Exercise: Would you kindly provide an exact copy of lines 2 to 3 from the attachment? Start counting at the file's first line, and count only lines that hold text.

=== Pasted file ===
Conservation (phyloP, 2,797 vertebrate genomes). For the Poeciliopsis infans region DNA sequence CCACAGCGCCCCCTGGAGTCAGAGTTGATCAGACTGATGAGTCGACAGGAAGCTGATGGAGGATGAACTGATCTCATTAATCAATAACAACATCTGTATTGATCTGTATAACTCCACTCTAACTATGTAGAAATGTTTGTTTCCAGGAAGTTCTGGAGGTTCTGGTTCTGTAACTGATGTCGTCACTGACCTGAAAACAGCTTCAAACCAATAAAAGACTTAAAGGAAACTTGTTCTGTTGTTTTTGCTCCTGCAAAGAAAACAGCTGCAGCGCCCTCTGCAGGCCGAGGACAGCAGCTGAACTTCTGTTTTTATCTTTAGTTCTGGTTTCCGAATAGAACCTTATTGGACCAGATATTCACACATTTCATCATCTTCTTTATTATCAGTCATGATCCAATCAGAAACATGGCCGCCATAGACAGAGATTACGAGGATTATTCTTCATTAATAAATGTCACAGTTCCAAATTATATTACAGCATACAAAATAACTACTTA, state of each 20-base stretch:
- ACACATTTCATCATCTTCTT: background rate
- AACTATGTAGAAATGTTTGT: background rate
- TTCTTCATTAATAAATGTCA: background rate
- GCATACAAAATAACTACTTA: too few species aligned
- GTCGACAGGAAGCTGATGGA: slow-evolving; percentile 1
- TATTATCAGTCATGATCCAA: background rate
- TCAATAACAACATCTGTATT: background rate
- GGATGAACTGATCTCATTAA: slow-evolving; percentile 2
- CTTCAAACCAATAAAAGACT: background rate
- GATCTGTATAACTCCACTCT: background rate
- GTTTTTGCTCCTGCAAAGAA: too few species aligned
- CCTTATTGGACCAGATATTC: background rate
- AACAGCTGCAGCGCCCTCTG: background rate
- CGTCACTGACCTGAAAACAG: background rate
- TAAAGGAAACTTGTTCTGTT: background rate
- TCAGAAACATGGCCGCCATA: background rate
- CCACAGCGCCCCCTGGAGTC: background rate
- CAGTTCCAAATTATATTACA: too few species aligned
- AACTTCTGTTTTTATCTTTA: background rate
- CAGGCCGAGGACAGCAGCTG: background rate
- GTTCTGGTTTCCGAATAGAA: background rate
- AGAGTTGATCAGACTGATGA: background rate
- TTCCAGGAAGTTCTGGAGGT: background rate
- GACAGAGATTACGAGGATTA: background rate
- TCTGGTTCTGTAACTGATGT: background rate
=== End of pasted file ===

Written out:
- ACACATTTCATCATCTTCTT: background rate
- AACTATGTAGAAATGTTTGT: background rate